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Captured, in need of a rescuer

Beginning on the Feast of Christ the King and going through the season of Advent, the parishes of the archdiocese will be re-proclaiming the kerygma — the Good News of the Gospel — in what is intended to be an archdiocesan-wide retreat. Over the next four weeks, the Denver Catholic will publish guest reflections penned by priests of the archdiocese on the four main parts of the kerygma: Created (read here), Captured, Rescued and Response.* We encourage you to revisit these pieces throughout the Advent season and pray with the reflection questions provided, so that we may all come to know the saving power of the Gospel in an even deeper way and therefore live out the Lord’s mission for his pilgrim Church on earth! Also, be sure to stay tuned to denvercatholic.org each week to watch a special homily video series on the kerygma.

WATCH WEEK 1 HOMILY
WATCH WEEK 2 HOMILY

By Father Sean Conroy
Parochial Vicar at Our Lady of Lourdes Parish in Denver

Our world is hurting. Our world is broken. I hope this does not come as a surprise to hear. We look out into the world, and we see brokenness and discord. We turn on the news and see war torn countries, demagoguery, and the incongruous claim that our biological sex does not matter. We look back in history and we see some extremely grotesque things, even evil things. We look back at the 20th century and see the bloodiest century in history.  

Our world is broken. It’s easy to blame the world’s brokenness on other external things. Look at the horrors of Nazi Germany and The Final Solution. Look at the horrors of the Russian Gulags. The world is broken, but nothing is wrong with me; I’m fine. This is the great temptation: to blame the brokenness that we see on everyone and everything else. Thus, what may come as a surprise to hear is that the world is broken because we are broken. We are hurting. We have a disharmony within us. Indeed, you and I are broken. Instead of attributing the world’s brokenness to external things, we ought to look at what’s internal. We must look at our own brokenness. Our world is broken because you and I are broken.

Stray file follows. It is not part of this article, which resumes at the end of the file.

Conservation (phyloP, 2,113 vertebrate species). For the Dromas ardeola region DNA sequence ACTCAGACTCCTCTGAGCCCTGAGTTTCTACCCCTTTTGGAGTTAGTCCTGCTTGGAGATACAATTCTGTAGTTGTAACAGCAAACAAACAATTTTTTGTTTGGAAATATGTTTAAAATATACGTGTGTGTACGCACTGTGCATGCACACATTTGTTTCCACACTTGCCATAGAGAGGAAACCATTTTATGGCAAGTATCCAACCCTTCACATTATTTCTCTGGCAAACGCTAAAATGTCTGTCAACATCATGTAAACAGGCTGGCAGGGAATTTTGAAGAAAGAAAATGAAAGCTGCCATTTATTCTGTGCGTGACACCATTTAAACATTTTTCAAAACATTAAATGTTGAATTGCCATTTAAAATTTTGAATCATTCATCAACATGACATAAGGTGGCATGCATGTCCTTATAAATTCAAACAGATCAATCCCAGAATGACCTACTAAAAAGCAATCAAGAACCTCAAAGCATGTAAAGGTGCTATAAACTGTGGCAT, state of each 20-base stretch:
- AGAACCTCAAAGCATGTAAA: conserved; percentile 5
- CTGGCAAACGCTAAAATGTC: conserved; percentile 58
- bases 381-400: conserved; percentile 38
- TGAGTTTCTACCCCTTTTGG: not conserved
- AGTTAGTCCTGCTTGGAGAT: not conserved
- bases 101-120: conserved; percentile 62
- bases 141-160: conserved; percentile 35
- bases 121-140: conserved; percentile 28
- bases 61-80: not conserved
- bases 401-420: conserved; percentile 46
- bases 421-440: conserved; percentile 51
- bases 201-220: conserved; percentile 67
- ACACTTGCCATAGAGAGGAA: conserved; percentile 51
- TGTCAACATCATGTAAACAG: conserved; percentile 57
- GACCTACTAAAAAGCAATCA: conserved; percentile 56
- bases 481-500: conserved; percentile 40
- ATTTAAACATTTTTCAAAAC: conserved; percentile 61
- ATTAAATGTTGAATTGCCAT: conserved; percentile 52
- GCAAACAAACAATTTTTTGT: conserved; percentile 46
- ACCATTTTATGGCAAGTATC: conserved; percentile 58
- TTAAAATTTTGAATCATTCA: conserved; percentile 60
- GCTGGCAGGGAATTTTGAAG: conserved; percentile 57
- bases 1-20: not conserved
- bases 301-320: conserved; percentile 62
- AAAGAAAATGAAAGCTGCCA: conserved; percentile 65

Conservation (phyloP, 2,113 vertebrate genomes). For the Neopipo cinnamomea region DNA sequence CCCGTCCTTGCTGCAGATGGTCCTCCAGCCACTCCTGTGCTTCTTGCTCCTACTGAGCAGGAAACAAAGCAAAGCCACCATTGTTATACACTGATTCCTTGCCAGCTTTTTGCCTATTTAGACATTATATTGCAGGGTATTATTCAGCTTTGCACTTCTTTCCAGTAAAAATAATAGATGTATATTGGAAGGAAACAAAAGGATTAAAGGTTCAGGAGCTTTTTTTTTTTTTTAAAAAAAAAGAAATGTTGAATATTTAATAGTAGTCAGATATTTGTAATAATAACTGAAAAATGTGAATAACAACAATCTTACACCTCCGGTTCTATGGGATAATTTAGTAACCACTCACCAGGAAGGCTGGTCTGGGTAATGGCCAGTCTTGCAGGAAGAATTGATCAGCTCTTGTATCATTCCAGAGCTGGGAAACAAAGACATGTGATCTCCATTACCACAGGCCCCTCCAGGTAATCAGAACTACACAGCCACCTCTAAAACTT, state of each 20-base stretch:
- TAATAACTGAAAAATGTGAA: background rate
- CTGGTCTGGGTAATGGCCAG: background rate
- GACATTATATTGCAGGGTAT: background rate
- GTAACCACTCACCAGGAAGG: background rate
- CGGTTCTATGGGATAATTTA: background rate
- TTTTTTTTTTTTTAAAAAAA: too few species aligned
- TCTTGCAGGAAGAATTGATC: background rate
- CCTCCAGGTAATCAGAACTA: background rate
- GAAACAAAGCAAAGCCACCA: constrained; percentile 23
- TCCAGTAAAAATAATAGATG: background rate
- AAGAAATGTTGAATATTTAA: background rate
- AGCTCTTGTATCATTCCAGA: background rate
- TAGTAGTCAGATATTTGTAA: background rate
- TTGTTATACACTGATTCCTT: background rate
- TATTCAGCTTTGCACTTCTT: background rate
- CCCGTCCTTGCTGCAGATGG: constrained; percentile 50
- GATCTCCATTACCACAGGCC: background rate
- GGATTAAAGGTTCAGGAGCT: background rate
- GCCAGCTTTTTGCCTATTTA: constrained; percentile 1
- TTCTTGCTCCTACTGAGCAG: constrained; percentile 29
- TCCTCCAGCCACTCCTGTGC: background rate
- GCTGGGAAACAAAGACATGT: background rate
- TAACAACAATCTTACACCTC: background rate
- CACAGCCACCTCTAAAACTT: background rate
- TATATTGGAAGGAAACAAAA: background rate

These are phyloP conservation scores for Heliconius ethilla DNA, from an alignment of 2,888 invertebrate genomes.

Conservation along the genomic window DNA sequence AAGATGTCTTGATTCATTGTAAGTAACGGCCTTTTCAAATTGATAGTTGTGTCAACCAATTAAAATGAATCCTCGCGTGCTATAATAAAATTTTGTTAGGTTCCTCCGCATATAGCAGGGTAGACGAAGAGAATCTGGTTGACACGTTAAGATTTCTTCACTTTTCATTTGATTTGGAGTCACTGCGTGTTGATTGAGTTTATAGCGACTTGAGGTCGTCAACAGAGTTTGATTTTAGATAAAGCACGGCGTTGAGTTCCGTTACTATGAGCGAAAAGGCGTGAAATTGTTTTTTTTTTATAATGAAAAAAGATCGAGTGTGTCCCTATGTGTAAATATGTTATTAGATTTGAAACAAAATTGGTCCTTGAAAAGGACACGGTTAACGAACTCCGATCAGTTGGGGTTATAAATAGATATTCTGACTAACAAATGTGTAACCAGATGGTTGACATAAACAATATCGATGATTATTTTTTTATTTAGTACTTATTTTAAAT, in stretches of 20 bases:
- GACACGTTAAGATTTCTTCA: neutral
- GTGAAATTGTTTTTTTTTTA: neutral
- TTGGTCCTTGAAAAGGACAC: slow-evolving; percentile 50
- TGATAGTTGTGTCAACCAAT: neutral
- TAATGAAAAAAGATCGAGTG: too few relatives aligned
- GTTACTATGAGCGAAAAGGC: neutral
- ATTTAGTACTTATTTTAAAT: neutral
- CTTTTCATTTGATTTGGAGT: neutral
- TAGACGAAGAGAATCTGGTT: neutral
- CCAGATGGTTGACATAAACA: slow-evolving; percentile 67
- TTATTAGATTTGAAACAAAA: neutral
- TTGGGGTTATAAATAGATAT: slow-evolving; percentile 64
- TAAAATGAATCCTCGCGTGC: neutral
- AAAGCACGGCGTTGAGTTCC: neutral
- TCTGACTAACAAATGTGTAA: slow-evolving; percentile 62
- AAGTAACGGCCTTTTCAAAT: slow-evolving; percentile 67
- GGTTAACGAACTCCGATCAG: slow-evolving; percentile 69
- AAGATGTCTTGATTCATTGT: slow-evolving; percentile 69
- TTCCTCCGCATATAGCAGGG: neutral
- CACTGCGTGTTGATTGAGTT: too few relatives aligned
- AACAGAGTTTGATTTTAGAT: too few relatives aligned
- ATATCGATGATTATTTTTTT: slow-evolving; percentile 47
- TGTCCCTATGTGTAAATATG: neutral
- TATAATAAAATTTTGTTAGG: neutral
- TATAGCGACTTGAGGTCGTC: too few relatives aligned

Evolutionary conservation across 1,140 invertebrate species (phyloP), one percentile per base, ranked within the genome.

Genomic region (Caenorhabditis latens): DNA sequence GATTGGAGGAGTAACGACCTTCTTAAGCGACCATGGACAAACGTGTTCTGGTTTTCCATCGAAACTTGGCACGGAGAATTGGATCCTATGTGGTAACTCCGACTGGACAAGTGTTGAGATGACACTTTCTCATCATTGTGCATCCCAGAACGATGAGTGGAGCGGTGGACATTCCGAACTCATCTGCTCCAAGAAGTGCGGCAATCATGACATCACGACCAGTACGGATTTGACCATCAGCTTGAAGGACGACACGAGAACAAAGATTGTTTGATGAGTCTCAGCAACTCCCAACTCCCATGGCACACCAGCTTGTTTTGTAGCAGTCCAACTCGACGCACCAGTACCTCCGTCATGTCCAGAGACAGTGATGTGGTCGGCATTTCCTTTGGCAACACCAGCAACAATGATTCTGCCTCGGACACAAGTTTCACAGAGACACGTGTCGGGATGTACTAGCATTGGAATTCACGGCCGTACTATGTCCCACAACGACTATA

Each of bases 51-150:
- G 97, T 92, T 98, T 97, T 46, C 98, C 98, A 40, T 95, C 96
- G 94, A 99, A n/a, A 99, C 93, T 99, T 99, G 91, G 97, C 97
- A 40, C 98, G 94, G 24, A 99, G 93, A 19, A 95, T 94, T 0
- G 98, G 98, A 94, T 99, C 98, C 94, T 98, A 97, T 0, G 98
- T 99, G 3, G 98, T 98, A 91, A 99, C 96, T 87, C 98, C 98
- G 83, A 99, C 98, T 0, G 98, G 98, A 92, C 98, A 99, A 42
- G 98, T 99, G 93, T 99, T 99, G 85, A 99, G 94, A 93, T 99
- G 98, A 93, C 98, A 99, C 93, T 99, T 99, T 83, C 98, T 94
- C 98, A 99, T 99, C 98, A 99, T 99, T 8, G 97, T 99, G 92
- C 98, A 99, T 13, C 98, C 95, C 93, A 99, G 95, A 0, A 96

There’s a story that has been attributed to G.K. Chesterton that goes like this: in the early 1900s, The Times sent out an inquiry to famous authors asking the question, “What’s wrong with the world?” and Chesterton simply responded: “Dear Sir, I am. Yours, G.K. Chesterton.”1

Pope Francis has a similar line. In one of his first public interviews as Pope, he was asked “Who is Jorge Mario Bergoglio?” The pope responded, “I am a sinner… This is the most accurate definition. It is not a figure of speech, a literary genre. I am a sinner.”2 What went wrong? Isn’t the world created good? We find ourselves in a world that is created good by our all-loving God. Indeed, we are made in his image and likeness. We are created good. After the six days of creation, “God saw everything that he had made, and behold, it was very good” (Gen 1:31). Yet, something tragic happened. Sin entered the world! Adam and Eve were disobedient to God and ate from the Tree of Knowledge of Good and Evil. The communion and harmony that Adam and Eve experienced with God, others, and nature have tragically turned into alienations and disharmonies with God, others, and nature. This Original Sin is an event that took place. Yet, it is also a state. Humanity is in the fallen state of Original Sin that is passed down “not by imitation, but by propagation.”3